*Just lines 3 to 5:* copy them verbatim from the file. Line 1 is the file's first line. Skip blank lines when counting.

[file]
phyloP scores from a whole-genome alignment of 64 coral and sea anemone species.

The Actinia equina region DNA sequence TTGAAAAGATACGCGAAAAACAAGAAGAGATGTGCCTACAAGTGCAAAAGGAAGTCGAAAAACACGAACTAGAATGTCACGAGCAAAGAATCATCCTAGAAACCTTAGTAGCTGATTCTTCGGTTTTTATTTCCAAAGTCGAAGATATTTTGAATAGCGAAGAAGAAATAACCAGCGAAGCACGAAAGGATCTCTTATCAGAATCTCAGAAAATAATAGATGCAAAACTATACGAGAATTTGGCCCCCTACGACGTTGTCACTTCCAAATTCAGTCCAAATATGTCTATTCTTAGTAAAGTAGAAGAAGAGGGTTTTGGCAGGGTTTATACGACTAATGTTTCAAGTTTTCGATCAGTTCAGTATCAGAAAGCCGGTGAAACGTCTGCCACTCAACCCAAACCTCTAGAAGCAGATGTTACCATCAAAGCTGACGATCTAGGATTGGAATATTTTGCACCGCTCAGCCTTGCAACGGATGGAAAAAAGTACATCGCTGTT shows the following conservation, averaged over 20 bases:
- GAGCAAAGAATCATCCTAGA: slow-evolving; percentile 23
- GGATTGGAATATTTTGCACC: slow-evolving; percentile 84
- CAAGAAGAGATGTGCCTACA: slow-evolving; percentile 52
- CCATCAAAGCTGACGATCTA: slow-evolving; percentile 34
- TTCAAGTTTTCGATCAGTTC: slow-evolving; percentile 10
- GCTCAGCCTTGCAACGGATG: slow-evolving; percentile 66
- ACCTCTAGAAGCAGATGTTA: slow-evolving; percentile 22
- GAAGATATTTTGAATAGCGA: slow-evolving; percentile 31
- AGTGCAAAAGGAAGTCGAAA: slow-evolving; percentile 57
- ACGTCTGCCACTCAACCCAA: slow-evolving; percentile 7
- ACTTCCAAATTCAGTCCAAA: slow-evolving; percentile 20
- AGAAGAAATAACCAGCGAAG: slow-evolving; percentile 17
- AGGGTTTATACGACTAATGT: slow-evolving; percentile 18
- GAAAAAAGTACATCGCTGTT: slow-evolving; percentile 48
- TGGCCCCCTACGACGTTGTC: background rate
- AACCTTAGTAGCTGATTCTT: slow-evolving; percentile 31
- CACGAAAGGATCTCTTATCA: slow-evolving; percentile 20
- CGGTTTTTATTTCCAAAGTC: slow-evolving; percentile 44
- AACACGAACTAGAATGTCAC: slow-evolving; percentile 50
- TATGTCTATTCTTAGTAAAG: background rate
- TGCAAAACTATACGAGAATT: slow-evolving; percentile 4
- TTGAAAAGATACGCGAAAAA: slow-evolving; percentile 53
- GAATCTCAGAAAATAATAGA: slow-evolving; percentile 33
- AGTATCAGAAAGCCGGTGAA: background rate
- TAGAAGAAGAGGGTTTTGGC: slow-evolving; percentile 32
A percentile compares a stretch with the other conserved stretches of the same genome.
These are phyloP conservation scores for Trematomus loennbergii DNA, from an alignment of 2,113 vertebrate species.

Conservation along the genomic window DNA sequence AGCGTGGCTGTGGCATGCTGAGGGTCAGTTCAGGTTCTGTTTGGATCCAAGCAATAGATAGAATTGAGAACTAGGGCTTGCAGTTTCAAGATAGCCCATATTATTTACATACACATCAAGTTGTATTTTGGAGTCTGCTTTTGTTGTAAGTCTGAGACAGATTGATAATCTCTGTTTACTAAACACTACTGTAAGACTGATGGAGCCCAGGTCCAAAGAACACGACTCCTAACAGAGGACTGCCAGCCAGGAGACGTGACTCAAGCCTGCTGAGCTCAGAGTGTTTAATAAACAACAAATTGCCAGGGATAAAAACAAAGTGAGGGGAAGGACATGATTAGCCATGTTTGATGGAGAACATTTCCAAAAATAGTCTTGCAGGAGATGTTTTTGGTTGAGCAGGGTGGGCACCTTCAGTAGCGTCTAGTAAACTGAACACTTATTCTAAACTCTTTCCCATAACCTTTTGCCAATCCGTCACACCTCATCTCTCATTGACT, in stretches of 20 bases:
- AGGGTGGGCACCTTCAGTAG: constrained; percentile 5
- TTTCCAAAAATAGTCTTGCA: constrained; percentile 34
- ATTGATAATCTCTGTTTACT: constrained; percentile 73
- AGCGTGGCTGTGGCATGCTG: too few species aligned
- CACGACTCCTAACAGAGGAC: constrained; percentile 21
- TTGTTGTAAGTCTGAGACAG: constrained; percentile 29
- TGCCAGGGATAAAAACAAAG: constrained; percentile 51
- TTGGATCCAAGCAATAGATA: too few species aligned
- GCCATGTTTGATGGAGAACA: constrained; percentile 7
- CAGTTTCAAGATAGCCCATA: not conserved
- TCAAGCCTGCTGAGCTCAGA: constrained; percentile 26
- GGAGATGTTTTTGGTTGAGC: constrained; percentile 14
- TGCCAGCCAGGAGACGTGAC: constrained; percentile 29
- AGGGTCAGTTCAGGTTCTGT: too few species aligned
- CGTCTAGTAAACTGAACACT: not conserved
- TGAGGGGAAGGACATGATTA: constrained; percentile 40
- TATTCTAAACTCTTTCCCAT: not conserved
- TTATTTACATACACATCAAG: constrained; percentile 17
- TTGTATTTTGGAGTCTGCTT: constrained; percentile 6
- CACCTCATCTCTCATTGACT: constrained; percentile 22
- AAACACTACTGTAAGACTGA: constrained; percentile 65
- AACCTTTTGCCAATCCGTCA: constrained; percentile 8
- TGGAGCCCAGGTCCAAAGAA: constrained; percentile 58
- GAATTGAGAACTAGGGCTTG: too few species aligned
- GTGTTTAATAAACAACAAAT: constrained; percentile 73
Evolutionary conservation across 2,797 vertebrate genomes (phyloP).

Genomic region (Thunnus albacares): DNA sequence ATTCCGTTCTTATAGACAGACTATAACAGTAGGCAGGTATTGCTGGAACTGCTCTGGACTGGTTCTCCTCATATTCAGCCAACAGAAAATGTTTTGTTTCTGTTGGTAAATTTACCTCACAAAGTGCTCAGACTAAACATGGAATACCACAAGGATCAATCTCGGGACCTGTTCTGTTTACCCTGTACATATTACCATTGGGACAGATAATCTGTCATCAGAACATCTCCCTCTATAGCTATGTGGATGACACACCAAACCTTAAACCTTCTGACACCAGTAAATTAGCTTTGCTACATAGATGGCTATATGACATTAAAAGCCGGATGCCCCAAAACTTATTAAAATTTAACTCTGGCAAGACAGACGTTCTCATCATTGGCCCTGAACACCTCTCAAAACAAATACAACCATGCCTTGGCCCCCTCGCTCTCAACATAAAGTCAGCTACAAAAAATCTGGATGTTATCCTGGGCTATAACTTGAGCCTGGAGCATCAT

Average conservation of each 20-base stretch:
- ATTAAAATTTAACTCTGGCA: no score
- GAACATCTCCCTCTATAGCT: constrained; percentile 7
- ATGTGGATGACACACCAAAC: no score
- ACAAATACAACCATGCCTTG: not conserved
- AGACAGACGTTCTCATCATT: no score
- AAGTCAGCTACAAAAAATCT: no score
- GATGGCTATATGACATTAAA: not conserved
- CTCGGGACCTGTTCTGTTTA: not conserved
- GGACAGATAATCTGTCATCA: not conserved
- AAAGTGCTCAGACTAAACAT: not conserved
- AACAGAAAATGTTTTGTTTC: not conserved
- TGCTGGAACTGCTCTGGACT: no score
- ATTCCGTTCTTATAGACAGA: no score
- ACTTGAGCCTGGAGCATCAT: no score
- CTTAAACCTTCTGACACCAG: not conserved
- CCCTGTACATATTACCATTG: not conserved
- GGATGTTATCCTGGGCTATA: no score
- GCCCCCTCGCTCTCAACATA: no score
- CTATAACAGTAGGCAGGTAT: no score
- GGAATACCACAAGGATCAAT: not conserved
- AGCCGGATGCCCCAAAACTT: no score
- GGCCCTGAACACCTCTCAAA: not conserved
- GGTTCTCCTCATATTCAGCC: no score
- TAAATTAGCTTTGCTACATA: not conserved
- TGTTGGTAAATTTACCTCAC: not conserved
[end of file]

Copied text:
- GAGCAAAGAATCATCCTAGA: slow-evolving; percentile 23
- GGATTGGAATATTTTGCACC: slow-evolving; percentile 84
- CAAGAAGAGATGTGCCTACA: slow-evolving; percentile 52